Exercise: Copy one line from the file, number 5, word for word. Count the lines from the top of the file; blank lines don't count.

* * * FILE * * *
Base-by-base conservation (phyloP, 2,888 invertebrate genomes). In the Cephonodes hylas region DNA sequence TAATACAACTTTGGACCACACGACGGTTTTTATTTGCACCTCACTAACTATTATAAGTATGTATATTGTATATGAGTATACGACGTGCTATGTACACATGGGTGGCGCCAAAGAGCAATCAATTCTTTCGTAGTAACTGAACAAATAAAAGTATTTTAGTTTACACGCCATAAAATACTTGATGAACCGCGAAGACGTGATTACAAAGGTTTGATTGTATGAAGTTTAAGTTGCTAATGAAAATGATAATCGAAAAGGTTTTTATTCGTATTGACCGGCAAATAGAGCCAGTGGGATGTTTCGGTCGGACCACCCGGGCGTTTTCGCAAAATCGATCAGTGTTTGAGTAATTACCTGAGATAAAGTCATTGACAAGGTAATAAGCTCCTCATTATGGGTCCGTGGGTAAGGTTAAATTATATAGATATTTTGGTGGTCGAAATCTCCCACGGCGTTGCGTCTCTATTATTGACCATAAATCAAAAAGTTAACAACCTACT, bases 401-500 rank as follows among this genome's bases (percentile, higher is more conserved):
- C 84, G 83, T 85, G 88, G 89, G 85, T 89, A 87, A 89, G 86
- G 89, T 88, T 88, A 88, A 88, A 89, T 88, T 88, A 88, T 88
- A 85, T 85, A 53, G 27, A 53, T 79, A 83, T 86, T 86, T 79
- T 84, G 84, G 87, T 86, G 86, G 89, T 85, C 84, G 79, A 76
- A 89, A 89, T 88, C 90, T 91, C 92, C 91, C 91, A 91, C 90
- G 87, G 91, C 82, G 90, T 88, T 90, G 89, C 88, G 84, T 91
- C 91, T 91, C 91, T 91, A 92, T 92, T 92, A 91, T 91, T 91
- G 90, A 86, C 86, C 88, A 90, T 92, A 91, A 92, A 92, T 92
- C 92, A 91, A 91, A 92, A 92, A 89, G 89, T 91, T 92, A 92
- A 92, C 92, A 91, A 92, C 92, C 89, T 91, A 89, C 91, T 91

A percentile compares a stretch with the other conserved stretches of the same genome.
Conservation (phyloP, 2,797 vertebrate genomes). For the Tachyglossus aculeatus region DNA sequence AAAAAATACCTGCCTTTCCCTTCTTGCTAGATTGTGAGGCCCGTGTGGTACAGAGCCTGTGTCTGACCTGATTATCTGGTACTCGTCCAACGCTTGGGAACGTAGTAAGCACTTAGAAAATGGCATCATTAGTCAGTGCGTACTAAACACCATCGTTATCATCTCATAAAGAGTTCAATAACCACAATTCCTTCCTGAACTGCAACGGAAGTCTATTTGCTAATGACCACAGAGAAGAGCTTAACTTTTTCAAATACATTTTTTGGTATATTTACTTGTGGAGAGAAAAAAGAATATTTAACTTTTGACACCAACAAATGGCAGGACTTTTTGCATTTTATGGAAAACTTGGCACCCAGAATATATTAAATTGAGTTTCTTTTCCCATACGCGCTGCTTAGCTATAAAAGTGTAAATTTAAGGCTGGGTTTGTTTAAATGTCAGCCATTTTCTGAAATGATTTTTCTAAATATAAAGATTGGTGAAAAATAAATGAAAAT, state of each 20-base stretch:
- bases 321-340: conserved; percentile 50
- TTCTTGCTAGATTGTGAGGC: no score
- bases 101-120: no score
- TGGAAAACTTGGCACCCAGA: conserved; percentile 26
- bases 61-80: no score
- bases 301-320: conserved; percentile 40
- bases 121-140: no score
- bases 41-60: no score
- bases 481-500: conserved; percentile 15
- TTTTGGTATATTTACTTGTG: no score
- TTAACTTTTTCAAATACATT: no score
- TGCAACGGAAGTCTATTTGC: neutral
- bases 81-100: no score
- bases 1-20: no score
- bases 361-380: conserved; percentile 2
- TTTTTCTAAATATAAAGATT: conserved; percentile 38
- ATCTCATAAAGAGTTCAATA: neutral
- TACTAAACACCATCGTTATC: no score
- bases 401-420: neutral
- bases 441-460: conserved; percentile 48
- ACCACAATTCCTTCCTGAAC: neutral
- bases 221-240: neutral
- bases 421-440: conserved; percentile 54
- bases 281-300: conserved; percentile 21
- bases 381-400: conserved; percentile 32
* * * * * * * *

- T 84, G 84, G 87, T 86, G 86, G 89, T 85, C 84, G 79, A 76